Mr Hurd: In terms of what Government are doing-we must never lose sight of the fact that it isn’t about Government alone. The picture I was trying to paint was about a much more effective partnership between the various elements in society. But in terms of, if you like, what people expect now, what are Government doing about this? The Prime Minister has made it very clear that this isn’t a case of the Government just stepping back and expecting thousands of flowers to bloom. We have an extremely big role to play.
There are three strands of Government action. The first is about transferring real power-that has already started in terms of information. Every MP now knows the power of transparency. Information is a huge power tool, and whether it is crime maps or information about local authority chief executive salaries, more information is going out into the public domain. I think people are spotting that. In terms of new rights and opportunities at community level to get things done and take things over, if that’s what people want, again, the Localism Bill is the specific, complex, big piece of legislation, but I think people are beginning to tune into that now. That is the first strand-transferring real power to communities.

The second strand is about public service reform. Again, I think that people are beginning to sense what’s driving that: the desire to open the public service markets and get the citizen engaged more, liberate people in the front line. Various elements are coming out now: support for mutuals and social enterprises within the public services. I have visited one-it’s real. I’ve looked into the eyes of two nurses who have done this, and you can sense that something very different and very important has happened. They feel completely liberated. You get a sense of the potential here. People are increasingly aware of the right to set up new free schools. That could be very ambitious and scary for some people, but 250-odd groups have already signed up to try to do that. People are aware of the transfer of power to GPs-that’s all about bringing those decisions closer to patients. Again, as that becomes clearer, people will begin to understand what community budgets, what personalised budgets are. This is the whole direction of travel.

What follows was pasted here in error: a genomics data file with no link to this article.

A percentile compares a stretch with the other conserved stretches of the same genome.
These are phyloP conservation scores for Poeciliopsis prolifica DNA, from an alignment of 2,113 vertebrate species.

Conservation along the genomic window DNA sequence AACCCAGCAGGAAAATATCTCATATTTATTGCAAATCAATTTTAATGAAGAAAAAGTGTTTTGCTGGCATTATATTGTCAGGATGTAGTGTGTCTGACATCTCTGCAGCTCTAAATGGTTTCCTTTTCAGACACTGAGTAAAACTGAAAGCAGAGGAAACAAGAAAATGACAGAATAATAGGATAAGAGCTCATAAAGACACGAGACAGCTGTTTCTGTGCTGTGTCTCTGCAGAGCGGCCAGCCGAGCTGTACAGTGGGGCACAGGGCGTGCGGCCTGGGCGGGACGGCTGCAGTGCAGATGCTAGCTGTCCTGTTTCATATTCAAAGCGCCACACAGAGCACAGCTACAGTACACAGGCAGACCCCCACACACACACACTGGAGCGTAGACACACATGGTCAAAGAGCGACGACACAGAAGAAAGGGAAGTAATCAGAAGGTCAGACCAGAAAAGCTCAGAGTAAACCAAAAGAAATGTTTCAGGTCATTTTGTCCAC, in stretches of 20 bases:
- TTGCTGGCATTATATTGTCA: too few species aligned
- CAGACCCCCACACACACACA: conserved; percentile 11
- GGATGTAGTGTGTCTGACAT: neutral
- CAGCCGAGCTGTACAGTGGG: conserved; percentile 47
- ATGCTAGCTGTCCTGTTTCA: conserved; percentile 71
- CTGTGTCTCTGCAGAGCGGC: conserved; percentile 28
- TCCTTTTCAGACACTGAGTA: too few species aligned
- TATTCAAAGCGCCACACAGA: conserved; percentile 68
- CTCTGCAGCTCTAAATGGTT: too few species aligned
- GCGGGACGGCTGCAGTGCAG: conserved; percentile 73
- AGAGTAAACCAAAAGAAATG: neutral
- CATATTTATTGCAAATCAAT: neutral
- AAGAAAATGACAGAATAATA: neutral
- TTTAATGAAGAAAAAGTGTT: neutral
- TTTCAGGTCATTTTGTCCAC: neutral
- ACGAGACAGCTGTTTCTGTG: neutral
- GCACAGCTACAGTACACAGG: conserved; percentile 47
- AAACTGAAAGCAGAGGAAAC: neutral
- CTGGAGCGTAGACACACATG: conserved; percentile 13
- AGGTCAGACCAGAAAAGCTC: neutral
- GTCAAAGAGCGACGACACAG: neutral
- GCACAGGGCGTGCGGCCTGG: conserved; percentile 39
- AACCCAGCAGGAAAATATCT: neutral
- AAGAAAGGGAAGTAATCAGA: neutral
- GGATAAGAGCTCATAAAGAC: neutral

Chair: Minister, you’ve given us some very full answers. We’re going to have to move a little bit faster.

Mr Hurd: I’m sorry.

Chair: I thought it was important that you should have that freedom to start with.

Q129 Lindsay Roy: This is not completely laissez-faire, though. It requires careful and considered co-ordination, would you agree?

Mr Hurd: It requires careful co-ordination; it requires recognition that Government has a role to play in helping citizens respond to these opportunities.

Q130 Lindsay Roy: And inspirational leadership at political level and through to our communities?

Mr Hurd: I think that inspirational leadership was on display this week. It is certainly there and I don’t think it is going away.

Q131 Chair: Isn’t part of the problem with communicating this idea, that in fact it is a very old idea, and it’s an idea that already exists and a very strong tradition in our society? It is almost as though the Prime Minister was doing a bit of "motherhood and apple pie", and stating the obvious, though perhaps the obvious has become a bit squeezed out by big government. Do you think that is a fair description?

Mr Hurd: Let me put it in this way. We’re not inventing something here. The idea of giving power to the people is one of the oldest political slogans in history. I think the difference here is that we are absolutely serious about it. But nor is it just about encouraging people to get involved in traditional volunteering. You would be entirely right, Mr Chairman, in pointing out the fact that across the country there are networks in place of people doing extraordinary things to help people and improve lives and communities. The Prime Minister has made it quite clear that we need to recognise and value that. It’s about building on that. But it is more than that-what I was trying to get across is that we want to get people involved in more than that, involved in really trying to shape the decisions that influence the future of the community, such as getting involved more in the planning process. We want to get people more involved in shaping-and yes, even delivering-public services. That’s the change. That’s where I think it’s bigger and more radical than just encouraging volunteering, however valuable that is.

Chair: Before we move on, three very brief questions. Mr Mulholland.

Q132 Greg Mulholland: Very briefly, Nick, you have said that you are trying to get away from this "computer says no" idea, and a lot of the discussion today will be about the funding concerns and whether the Big Society will deliver. However, a lot of the Big Society can be delivered without the Government spending a penny. The planning system currently says no to local communities, so why on earth have the Government backtracked on the commitment in both the Liberal Democrat and Conservative manifestos to give communities a real say over the planning system by abandoning the third party right of appeal?

Mr Hurd: It is not my specific policy area, but if you had Greg Clark here, he would launch into a passionate exposition of his determination to get neighbourhoods and communities involved in the planning process. Indeed, that is a large part of the Localism Bill, in terms of trying to encourage and enable neighbourhoods to develop their own plans, which then need to sit within local authority frameworks and suchlike. I know from my own constituency that one of the biggest frustrations in the community comes from the difficulty of getting voices heard or getting involved in the planning process. It feels like decisions are taken too far away from the community, and that is what Greg Clark is trying to change.